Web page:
Mercifully, the disruption to air travel as a result of the latest eruption in Iceland, this time of the Grimsvötn volcano, was restricted to just two days. It is clear that a great deal has been learned since last year’s much lengthier period of disruption, not least that aircraft can fly with impunity in anything short of high density ash.
So it was rather disconcerting to read the comments of the outspoken Michael O’Leary of Ryanair to the effect that there was no high density ash cloud and the Civil Aviation Authority (CAA) should just let airlines get on with the business of flying. This claim was based on the fact that a Ryanair flight over Scotland on Tuesday encountered no ash. The CAA retorted that the flight in question went nowhere near the high density cloud and anyway Ryanair had provided no evidence of an absence of ash on the aircraft.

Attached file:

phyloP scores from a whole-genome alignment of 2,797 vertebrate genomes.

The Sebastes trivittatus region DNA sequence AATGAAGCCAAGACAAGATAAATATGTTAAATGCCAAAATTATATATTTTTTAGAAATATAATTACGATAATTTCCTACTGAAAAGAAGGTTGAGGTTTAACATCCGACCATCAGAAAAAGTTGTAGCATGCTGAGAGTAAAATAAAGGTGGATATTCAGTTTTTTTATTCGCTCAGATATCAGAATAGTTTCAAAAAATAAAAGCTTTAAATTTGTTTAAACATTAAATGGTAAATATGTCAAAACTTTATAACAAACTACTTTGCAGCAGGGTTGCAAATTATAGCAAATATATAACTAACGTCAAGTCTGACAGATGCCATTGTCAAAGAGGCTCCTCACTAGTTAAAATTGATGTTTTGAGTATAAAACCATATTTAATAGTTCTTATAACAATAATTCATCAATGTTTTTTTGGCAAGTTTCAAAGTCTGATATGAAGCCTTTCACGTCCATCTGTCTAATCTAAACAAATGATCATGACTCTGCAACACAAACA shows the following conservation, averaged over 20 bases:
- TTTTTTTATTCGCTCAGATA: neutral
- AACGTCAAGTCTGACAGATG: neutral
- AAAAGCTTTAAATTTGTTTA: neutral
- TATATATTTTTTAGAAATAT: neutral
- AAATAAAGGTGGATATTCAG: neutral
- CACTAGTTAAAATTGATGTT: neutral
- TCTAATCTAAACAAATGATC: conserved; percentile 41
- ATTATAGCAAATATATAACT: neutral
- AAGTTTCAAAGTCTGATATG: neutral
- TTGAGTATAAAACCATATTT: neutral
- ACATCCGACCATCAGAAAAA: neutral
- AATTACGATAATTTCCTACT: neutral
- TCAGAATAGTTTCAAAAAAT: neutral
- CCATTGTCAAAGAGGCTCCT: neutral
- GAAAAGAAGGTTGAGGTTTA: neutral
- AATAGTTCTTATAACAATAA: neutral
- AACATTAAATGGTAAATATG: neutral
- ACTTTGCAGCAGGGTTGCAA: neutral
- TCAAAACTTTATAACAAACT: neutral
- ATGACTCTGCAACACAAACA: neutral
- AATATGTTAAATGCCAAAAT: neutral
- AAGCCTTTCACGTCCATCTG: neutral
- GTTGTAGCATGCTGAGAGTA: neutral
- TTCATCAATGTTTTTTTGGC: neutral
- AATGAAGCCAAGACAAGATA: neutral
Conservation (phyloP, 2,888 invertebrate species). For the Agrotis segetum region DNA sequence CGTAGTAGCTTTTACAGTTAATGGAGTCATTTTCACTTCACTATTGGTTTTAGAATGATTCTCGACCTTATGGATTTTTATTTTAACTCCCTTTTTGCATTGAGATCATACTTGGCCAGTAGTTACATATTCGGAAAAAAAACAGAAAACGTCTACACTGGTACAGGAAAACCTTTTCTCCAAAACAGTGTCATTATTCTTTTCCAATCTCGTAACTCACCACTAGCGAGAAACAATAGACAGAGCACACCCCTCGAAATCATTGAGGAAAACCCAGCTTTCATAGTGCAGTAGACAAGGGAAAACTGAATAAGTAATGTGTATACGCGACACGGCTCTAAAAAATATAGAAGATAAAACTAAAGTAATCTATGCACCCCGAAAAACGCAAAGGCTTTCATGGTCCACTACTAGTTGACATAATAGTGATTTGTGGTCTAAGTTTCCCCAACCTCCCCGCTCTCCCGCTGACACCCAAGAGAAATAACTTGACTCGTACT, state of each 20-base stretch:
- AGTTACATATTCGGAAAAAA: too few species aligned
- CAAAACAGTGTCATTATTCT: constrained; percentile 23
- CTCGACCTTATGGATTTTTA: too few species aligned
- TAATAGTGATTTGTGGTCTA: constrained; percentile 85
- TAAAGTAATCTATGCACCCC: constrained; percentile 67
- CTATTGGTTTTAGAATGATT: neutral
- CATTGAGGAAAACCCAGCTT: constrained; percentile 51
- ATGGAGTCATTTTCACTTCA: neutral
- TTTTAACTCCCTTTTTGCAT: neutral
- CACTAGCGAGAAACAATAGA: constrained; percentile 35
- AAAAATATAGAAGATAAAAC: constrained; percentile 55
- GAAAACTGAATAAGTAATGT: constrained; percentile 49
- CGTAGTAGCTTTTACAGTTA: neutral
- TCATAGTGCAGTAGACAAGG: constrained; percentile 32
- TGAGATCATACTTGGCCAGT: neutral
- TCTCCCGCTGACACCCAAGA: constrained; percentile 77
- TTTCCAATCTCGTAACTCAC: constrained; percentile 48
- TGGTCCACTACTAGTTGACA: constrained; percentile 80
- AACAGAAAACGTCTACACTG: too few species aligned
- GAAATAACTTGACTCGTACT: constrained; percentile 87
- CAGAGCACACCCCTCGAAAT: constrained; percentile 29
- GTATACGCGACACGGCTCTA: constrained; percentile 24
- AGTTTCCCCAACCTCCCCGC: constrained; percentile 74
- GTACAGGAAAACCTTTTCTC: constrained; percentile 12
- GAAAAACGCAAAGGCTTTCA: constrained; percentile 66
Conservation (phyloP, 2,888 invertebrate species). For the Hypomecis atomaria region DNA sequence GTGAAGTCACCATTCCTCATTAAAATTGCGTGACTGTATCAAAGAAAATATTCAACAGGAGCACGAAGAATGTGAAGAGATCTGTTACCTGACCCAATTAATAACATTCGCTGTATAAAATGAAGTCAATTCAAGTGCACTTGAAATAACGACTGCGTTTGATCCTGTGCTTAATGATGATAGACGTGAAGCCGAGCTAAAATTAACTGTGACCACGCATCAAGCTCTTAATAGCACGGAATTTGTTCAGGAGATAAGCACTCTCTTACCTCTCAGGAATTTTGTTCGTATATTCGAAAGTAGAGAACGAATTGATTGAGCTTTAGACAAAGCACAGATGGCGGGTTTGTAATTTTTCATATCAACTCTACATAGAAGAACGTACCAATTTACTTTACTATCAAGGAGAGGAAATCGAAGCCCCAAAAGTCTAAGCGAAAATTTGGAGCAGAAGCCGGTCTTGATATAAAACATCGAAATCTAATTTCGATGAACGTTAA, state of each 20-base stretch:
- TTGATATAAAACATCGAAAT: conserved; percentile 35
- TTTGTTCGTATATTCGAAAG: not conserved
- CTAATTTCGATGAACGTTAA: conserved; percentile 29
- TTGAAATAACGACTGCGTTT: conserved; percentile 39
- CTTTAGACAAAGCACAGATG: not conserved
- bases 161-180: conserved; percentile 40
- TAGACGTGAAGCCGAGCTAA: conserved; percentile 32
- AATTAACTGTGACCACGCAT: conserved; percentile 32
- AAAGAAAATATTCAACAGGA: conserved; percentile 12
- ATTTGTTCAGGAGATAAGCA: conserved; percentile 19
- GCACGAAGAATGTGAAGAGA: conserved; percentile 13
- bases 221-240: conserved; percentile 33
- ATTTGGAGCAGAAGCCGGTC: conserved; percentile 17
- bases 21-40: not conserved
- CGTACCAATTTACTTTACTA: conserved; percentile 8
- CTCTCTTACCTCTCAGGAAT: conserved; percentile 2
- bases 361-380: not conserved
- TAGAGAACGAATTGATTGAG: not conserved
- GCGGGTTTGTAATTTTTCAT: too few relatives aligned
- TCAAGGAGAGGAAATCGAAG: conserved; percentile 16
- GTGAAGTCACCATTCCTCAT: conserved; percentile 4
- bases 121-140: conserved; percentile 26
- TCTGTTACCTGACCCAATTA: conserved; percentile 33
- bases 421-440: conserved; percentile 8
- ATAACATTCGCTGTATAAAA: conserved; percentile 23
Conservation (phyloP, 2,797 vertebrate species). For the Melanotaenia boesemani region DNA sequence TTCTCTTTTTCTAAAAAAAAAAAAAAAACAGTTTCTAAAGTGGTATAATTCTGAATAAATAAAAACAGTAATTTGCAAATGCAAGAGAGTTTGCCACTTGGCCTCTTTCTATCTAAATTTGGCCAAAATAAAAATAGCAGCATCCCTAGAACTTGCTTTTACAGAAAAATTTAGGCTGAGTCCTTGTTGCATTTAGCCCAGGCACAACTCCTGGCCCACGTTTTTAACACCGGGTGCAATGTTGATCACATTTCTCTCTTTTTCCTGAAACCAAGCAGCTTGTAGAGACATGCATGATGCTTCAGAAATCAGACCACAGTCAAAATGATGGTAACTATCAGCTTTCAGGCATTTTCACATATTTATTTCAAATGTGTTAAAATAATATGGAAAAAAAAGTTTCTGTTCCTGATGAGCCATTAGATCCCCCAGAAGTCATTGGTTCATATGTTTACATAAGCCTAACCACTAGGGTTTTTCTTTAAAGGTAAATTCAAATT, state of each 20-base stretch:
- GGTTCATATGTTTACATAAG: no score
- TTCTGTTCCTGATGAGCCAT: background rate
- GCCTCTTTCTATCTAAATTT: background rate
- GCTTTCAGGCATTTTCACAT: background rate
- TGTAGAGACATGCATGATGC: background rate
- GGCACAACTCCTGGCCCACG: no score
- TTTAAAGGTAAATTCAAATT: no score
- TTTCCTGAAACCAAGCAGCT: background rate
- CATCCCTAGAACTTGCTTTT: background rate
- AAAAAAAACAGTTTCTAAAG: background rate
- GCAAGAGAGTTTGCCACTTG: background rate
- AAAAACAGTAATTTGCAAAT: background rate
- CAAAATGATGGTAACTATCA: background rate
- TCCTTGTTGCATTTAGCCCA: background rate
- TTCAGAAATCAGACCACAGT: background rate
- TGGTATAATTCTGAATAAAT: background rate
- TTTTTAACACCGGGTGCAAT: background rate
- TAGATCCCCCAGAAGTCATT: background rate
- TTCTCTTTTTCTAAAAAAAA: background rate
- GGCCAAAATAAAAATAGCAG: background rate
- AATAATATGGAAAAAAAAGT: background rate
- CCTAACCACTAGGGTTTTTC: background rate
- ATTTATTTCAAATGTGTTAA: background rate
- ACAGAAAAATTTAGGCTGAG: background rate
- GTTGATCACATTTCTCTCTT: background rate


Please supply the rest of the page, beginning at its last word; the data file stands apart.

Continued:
Mr O’Leary is, evidently, unrepresentative of airlines as a whole. Loganair/Flybe, which operate the services to and from Shetland, took a much more responsible position. Most people will have noticed a coating of dust on their cars, washed down by the heavy rain showers. Environment agency Sepa confirmed yesterday that this was indeed from the Icelandic volcano.
It is clear that with high fuel costs, greater competition and tougher regulations, among other factors, many airlines are in financially straitened positions. But the bottom line should never be more important than passenger safety. That way, disaster lies.